The driver gets an eight-way adjustable seat with four-way lumbar support while the front passenger gets just four-way adjustment. Between the front seats is a large storage console which houses four of the 18 cupholders in the Staria. The large console demarcates the front from the two other rows.
The middle row has two arm chair-style executive seats. Similar in design to the driver’s seat but larger and plusher, they have more adjustments, one-touch operation and leg rests. There is space between the seats to walk to the rear three seat bench. The mid and third rows can be moved along a track to vary legroom and the volume of the rear cargo area. The seats have a long sliding range of 300mm each. The backs of the third row seats can also be folded down and the bench flipped up to flatten the seats in order to expand the space for carrying goods. The cargo area volume, by VDA standards, is 431 litres when the third row seats are in standard position.
The highlights of the Staria are its safety and its convenience features. It comes packed with the kit which any good manufacturer would now include as standard: six airbags, ABS, ESC, VSM, EBD, TCS, Hill-start control. In addition, there is Hyundai SmartSense, a combination of passive and active safety features with alerts for different situations when sensors detect the driver is inattentive and needs a reminder and or help.
- Blind-spot Collision Assist
- Blind-spot View Monitor
- Rear Cross Traffic Collision Assist
- Lane Keeping Assist
- Smart Cruise Control with Stop & Go
- Forward Collision Avoidance Assist
- Safe Exit Assist
- Rear Occupant Alert
- High Beam Assist
- Parking Distance Warning
- Surround View Monitor
- Driver Attention Warning
- Leading Vehicle Departure Alert
There are numerous innovative convenience features. Our two favourites are the walk-in device on the front passenger seat – a one touch button on the right hand shoulder to reposition the seat and make it easier for the rear passengers to get in and out. Very useful if the last person in the front seat left it extended all the way back, in a reclined position.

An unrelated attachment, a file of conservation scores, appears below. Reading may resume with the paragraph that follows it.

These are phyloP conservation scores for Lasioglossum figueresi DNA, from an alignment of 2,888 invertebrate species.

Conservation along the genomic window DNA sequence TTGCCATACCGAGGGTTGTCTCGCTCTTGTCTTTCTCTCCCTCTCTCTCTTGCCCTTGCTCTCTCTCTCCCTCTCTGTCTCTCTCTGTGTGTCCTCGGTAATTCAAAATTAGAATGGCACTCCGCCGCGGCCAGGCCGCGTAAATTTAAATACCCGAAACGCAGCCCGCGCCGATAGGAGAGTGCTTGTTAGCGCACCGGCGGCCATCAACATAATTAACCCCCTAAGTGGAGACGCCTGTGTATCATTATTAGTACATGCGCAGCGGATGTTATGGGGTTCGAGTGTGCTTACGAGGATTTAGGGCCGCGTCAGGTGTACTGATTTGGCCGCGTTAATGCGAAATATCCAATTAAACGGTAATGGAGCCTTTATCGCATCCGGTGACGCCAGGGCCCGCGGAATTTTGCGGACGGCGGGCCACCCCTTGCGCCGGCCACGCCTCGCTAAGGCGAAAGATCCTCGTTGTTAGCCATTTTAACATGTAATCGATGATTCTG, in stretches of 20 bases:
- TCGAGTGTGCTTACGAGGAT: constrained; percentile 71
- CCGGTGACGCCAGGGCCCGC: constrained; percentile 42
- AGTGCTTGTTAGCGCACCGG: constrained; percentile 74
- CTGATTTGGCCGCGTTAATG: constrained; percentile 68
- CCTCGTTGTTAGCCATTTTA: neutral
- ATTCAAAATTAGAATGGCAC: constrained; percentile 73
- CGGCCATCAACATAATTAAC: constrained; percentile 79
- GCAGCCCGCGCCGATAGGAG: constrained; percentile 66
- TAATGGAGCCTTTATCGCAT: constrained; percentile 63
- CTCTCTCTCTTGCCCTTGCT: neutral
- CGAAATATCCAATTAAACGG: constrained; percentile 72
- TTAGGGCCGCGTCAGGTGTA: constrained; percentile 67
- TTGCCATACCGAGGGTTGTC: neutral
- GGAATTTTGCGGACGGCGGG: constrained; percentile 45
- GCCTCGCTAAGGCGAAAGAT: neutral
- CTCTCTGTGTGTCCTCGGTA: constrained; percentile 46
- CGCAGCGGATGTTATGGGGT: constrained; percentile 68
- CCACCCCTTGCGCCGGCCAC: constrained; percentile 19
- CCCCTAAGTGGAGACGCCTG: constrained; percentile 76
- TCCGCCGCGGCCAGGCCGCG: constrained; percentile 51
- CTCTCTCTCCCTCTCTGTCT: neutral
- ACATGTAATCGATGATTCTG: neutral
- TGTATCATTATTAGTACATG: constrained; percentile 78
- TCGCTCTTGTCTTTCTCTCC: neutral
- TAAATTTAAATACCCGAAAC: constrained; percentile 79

The other favourite was Smart key with Push Start Button. The key does the standard lock and unlock actions but it also opens and closes the sliding doors – left, right or both . There is also Remote Start which enables the driver to start the car from up to 50m away. Cool it down (or heat it up), the cabin is at a comfortable temperature by the time you get in.
The Staria will definitely be one of the better-looking and better specced MPVs on the road. It will also be more stylish than some of its Japanese counterparts, some of which have descended into cartoon country. Although this one is front wheel drive, in Korea, four-wheel drive is available which, seeing as the Staria is built-to-order, should be make it a possible future option.
The price of the Hyundai Staria Premium was not available when we previewed the car.
On Wednesday 27 October, the Hyundai Staria Premium was launched and the price announced. It is
- RM358,888 with a two-year or 50,000km (whichever comes first) warranty
- or RM368,888 with a five-year or 300,000km (whichever comes first) warranty and three-years or 50,000km (whichever comes first) free maintenance service.
The prices are for Peninsula Malaysia. On-the-road price is inclusive of the Penjana Sales Tax waiver but excludes insurance.